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December 17, 2012

How Do We Talk to the Children?

The recent news of the shootings of 20 young children and six adults at Sandy Hook Elementary School in Newtown, Connecticut has had a devastating impact on both youth and adults across the country. In the face of this senseless violence, many are at a loss to find the words to express the depth of their feelings. Despite our best efforts to protect children from the details of such incidents, they are often more aware than we imagine of what is happening in the world around them. When frightening and violent incidents occur, children and teens are likely to experience a range of emotions, including fear, confusion, sadness and anger that can manifest in many different ways.

To counteract fear and help children feel safe, parents, teachers and caregivers can provide opportunities for children to express how they feel and channel their feelings into positive actions. In order to provide the reassurance and guidance they may need, it’s important for adults to realize the impact of these kinds of events on them personally and to come to terms with their own feelings.  Before talking to your children, take time to process your own feelings and perceptions with other adults.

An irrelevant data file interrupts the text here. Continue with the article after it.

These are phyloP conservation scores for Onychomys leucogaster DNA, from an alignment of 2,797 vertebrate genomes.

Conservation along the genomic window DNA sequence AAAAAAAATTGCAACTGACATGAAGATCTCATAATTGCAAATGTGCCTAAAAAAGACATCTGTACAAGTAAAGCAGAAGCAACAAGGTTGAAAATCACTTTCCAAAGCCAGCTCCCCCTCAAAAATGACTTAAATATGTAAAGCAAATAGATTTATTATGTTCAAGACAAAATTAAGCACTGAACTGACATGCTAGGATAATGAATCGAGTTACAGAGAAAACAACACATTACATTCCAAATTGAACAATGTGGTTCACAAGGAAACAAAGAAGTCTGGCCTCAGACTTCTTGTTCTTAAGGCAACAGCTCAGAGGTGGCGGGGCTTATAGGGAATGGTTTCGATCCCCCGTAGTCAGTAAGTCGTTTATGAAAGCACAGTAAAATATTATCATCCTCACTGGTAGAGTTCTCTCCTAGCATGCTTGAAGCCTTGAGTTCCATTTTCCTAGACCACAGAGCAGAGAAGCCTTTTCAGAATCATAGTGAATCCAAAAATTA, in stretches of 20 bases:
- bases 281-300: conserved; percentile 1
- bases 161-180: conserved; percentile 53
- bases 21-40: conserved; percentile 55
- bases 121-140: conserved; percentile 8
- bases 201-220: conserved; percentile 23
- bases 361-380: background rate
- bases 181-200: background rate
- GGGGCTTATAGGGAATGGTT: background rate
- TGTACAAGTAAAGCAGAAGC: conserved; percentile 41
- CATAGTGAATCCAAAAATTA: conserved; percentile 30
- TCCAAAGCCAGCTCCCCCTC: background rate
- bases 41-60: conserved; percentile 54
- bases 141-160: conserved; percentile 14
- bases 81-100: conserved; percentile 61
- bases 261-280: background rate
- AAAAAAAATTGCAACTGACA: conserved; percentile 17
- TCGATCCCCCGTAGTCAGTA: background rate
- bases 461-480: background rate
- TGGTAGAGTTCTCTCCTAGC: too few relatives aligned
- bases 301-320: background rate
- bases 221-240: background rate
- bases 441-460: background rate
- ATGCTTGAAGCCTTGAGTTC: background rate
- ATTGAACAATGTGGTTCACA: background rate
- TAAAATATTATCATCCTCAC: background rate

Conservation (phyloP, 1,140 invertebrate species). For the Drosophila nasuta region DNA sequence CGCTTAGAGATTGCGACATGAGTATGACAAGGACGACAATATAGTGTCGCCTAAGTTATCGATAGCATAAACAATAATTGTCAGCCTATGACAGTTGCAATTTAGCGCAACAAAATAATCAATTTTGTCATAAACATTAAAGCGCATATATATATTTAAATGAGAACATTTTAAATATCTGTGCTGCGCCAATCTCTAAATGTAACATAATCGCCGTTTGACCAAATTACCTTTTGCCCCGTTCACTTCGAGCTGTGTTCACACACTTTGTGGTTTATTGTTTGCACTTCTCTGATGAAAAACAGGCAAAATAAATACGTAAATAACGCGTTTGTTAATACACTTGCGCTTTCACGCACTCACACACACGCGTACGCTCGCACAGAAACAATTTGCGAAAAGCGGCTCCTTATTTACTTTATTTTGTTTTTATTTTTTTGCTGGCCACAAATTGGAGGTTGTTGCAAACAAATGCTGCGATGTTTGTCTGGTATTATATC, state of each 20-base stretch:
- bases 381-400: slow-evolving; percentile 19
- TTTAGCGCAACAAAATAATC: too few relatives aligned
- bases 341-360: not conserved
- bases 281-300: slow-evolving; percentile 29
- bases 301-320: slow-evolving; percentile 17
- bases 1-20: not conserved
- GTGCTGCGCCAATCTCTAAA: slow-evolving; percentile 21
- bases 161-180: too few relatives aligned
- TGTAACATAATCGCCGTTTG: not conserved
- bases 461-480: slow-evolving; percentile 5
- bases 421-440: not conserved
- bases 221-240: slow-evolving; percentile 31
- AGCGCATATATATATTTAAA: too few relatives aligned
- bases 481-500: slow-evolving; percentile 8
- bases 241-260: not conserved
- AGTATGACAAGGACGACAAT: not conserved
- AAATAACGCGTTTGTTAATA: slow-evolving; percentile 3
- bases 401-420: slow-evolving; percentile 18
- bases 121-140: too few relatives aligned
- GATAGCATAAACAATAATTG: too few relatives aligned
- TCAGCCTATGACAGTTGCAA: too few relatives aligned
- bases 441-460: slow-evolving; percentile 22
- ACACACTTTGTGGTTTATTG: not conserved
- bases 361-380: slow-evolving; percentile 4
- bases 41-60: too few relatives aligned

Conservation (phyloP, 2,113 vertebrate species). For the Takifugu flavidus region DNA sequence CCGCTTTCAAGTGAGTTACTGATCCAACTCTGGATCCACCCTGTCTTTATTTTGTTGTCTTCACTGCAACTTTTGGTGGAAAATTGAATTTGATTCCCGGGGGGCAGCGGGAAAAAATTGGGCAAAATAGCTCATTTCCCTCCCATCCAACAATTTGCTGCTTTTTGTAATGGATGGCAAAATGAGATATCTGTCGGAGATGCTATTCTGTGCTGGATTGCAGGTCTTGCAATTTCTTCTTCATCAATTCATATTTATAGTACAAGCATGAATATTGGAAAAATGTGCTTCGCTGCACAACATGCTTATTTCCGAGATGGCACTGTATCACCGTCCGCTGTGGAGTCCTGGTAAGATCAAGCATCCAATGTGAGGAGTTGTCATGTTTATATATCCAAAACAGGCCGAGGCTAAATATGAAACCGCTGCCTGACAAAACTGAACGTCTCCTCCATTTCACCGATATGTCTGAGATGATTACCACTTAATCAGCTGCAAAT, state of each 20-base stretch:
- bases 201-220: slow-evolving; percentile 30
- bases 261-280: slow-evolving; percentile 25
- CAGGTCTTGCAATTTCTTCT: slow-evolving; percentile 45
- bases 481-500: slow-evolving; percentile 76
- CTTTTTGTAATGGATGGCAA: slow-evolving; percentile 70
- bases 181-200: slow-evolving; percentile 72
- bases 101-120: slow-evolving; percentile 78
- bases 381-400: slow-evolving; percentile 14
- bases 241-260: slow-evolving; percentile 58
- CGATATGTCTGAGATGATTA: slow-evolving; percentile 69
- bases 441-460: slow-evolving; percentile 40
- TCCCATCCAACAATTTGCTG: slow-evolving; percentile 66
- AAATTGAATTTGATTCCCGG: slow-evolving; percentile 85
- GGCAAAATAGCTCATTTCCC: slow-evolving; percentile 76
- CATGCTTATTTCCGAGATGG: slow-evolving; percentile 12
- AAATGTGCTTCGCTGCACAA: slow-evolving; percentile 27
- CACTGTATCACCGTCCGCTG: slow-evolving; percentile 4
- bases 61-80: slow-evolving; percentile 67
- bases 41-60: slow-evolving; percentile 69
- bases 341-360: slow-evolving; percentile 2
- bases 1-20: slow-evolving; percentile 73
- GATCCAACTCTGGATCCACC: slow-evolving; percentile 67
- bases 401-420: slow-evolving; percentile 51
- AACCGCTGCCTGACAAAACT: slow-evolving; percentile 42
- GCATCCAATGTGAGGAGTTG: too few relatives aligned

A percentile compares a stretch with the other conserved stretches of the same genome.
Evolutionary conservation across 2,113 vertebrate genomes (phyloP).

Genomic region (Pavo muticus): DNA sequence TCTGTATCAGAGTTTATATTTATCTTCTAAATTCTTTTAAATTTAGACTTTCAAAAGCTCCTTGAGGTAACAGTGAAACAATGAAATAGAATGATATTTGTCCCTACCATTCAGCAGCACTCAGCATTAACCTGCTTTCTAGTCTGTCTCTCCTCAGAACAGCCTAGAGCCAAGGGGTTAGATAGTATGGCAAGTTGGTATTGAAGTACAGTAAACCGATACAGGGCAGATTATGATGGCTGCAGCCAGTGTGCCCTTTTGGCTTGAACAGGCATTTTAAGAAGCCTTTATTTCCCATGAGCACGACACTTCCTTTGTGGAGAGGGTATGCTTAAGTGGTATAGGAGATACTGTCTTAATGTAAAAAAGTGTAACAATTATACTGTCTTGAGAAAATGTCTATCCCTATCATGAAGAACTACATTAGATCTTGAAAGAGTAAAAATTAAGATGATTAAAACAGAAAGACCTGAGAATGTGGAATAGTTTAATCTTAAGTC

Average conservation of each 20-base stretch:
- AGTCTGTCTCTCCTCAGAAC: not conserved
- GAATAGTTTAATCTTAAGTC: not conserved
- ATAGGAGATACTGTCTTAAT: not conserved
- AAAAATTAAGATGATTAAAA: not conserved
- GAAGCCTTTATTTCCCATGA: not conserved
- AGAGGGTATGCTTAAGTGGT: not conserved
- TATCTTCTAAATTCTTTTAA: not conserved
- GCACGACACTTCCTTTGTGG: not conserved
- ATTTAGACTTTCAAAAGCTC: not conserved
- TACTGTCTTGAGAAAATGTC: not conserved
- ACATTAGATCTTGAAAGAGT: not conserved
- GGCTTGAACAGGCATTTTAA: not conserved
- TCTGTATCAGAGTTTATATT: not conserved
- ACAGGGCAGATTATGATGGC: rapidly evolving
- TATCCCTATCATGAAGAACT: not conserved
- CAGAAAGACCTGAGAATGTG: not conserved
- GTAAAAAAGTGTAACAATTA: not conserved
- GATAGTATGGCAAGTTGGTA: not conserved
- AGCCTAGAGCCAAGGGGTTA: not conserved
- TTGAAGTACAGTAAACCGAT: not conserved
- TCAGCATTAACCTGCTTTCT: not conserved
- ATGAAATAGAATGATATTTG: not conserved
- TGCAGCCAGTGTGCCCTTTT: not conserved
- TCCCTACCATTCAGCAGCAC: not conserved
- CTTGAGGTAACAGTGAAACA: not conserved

Be alert to signs of upset in your children, which can include withdrawal and a lack of interest in engaging in activities, excessive acting out, fear of going to school and other behaviors that seem out of the ordinary, and provide a quiet time for them to ask any questions they may have.  Above all, reassure children in age-appropriate ways that they are safe. When talking to preschoolers, for example, your response can be simple and direct: “I love you and I will always do everything I can to make you safe.”

Difficult situations like this can be an opportunity to discuss family and community values, beliefs and traditions. You can find some helpful guidelines for talking to children in the aftermath of hate and violence at: (Spanish version)

  • samuelprime

    Very sound advice. Our children are our treasures. When something bad happens to them it strikes us deeper in our hearts – and angers us more. This image of America as a violent dangerous place has to be changed. It is not my concept of America. We may have the right to ‘bear arms’ according to the 2nd Amendment, but we also have the right to feel safe and secure in our nation – and especially so for our young ones. A much greater effort is needed to get weapons of war out of our civil society — and put in place tougher rules to keep guns away from dangerous people. We owe this effort to those children who died and to those who are alive today. We have a lot of work to do. The end result must be that America is not a war zone where citizens are still living as in wild west days – shooting each other at will.